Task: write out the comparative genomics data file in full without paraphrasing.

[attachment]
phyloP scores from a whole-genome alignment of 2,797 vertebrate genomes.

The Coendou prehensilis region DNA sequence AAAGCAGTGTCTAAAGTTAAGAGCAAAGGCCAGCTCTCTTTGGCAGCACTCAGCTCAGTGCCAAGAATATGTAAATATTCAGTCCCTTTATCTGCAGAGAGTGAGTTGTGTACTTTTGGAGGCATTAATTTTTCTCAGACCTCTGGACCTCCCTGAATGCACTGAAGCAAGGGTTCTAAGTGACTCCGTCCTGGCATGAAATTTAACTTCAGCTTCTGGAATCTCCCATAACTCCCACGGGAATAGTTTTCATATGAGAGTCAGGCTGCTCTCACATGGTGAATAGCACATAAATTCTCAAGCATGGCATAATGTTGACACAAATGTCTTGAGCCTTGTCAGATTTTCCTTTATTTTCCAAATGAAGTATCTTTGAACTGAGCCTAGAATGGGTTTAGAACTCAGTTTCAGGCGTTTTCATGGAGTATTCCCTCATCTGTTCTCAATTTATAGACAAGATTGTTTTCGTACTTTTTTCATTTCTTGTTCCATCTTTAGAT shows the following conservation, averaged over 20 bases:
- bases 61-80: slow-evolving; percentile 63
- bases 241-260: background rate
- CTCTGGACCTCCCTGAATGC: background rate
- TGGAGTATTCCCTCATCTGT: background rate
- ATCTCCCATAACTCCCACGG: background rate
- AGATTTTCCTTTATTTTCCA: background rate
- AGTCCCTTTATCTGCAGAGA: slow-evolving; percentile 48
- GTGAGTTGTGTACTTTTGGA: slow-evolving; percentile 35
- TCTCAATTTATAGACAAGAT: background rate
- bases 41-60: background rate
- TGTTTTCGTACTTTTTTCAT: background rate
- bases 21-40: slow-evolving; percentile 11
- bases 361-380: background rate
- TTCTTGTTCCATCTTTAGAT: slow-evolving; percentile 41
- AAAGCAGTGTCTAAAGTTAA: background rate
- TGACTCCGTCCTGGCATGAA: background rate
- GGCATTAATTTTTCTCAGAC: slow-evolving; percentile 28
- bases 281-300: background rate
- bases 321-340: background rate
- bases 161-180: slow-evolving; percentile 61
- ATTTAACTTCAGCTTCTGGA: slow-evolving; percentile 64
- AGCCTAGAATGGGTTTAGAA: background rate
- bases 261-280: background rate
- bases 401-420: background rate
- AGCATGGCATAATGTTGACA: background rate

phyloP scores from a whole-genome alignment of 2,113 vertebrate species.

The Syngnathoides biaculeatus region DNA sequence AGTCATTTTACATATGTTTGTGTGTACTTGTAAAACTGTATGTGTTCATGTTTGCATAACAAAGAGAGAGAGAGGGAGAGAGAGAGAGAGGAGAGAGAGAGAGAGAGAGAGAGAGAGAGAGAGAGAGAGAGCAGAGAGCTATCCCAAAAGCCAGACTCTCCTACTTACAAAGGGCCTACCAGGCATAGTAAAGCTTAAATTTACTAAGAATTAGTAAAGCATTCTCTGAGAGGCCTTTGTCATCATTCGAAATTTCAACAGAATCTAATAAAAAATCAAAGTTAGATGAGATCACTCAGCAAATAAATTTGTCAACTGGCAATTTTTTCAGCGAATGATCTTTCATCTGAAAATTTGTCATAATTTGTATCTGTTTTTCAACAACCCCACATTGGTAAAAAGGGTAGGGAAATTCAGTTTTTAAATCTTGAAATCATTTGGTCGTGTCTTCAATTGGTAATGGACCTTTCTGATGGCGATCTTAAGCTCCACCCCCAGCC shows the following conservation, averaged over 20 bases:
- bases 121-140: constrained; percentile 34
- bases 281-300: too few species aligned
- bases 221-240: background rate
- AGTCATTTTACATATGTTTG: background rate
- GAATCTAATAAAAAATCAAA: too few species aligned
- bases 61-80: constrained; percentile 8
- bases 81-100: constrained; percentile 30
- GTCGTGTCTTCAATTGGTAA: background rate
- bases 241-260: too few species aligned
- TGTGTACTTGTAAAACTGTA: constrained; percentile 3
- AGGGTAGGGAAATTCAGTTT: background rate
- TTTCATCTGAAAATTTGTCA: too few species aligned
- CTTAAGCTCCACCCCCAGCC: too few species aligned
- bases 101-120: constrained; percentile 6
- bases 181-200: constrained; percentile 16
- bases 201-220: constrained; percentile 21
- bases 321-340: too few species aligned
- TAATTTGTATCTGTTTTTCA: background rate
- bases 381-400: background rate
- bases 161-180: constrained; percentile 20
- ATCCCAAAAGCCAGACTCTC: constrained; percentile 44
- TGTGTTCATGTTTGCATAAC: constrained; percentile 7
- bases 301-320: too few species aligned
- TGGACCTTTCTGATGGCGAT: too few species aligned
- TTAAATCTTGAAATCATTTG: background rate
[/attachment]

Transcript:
phyloP scores from a whole-genome alignment of 2,797 vertebrate genomes.

The Coendou prehensilis region DNA sequence AAAGCAGTGTCTAAAGTTAAGAGCAAAGGCCAGCTCTCTTTGGCAGCACTCAGCTCAGTGCCAAGAATATGTAAATATTCAGTCCCTTTATCTGCAGAGAGTGAGTTGTGTACTTTTGGAGGCATTAATTTTTCTCAGACCTCTGGACCTCCCTGAATGCACTGAAGCAAGGGTTCTAAGTGACTCCGTCCTGGCATGAAATTTAACTTCAGCTTCTGGAATCTCCCATAACTCCCACGGGAATAGTTTTCATATGAGAGTCAGGCTGCTCTCACATGGTGAATAGCACATAAATTCTCAAGCATGGCATAATGTTGACACAAATGTCTTGAGCCTTGTCAGATTTTCCTTTATTTTCCAAATGAAGTATCTTTGAACTGAGCCTAGAATGGGTTTAGAACTCAGTTTCAGGCGTTTTCATGGAGTATTCCCTCATCTGTTCTCAATTTATAGACAAGATTGTTTTCGTACTTTTTTCATTTCTTGTTCCATCTTTAGAT shows the following conservation, averaged over 20 bases:
- bases 61-80: slow-evolving; percentile 63
- bases 241-260: background rate
- CTCTGGACCTCCCTGAATGC: background rate
- TGGAGTATTCCCTCATCTGT: background rate
- ATCTCCCATAACTCCCACGG: background rate
- AGATTTTCCTTTATTTTCCA: background rate
- AGTCCCTTTATCTGCAGAGA: slow-evolving; percentile 48
- GTGAGTTGTGTACTTTTGGA: slow-evolving; percentile 35
- TCTCAATTTATAGACAAGAT: background rate
- bases 41-60: background rate
- TGTTTTCGTACTTTTTTCAT: background rate
- bases 21-40: slow-evolving; percentile 11
- bases 361-380: background rate
- TTCTTGTTCCATCTTTAGAT: slow-evolving; percentile 41
- AAAGCAGTGTCTAAAGTTAA: background rate
- TGACTCCGTCCTGGCATGAA: background rate
- GGCATTAATTTTTCTCAGAC: slow-evolving; percentile 28
- bases 281-300: background rate
- bases 321-340: background rate
- bases 161-180: slow-evolving; percentile 61
- ATTTAACTTCAGCTTCTGGA: slow-evolving; percentile 64
- AGCCTAGAATGGGTTTAGAA: background rate
- bases 261-280: background rate
- bases 401-420: background rate
- AGCATGGCATAATGTTGACA: background rate

phyloP scores from a whole-genome alignment of 2,113 vertebrate species.

The Syngnathoides biaculeatus region DNA sequence AGTCATTTTACATATGTTTGTGTGTACTTGTAAAACTGTATGTGTTCATGTTTGCATAACAAAGAGAGAGAGAGGGAGAGAGAGAGAGAGGAGAGAGAGAGAGAGAGAGAGAGAGAGAGAGAGAGAGAGAGCAGAGAGCTATCCCAAAAGCCAGACTCTCCTACTTACAAAGGGCCTACCAGGCATAGTAAAGCTTAAATTTACTAAGAATTAGTAAAGCATTCTCTGAGAGGCCTTTGTCATCATTCGAAATTTCAACAGAATCTAATAAAAAATCAAAGTTAGATGAGATCACTCAGCAAATAAATTTGTCAACTGGCAATTTTTTCAGCGAATGATCTTTCATCTGAAAATTTGTCATAATTTGTATCTGTTTTTCAACAACCCCACATTGGTAAAAAGGGTAGGGAAATTCAGTTTTTAAATCTTGAAATCATTTGGTCGTGTCTTCAATTGGTAATGGACCTTTCTGATGGCGATCTTAAGCTCCACCCCCAGCC shows the following conservation, averaged over 20 bases:
- bases 121-140: constrained; percentile 34
- bases 281-300: too few species aligned
- bases 221-240: background rate
- AGTCATTTTACATATGTTTG: background rate
- GAATCTAATAAAAAATCAAA: too few species aligned
- bases 61-80: constrained; percentile 8
- bases 81-100: constrained; percentile 30
- GTCGTGTCTTCAATTGGTAA: background rate
- bases 241-260: too few species aligned
- TGTGTACTTGTAAAACTGTA: constrained; percentile 3
- AGGGTAGGGAAATTCAGTTT: background rate
- TTTCATCTGAAAATTTGTCA: too few species aligned
- CTTAAGCTCCACCCCCAGCC: too few species aligned
- bases 101-120: constrained; percentile 6
- bases 181-200: constrained; percentile 16
- bases 201-220: constrained; percentile 21
- bases 321-340: too few species aligned
- TAATTTGTATCTGTTTTTCA: background rate
- bases 381-400: background rate
- bases 161-180: constrained; percentile 20
- ATCCCAAAAGCCAGACTCTC: constrained; percentile 44
- TGTGTTCATGTTTGCATAAC: constrained; percentile 7
- bases 301-320: too few species aligned
- TGGACCTTTCTGATGGCGAT: too few species aligned
- TTAAATCTTGAAATCATTTG: background rate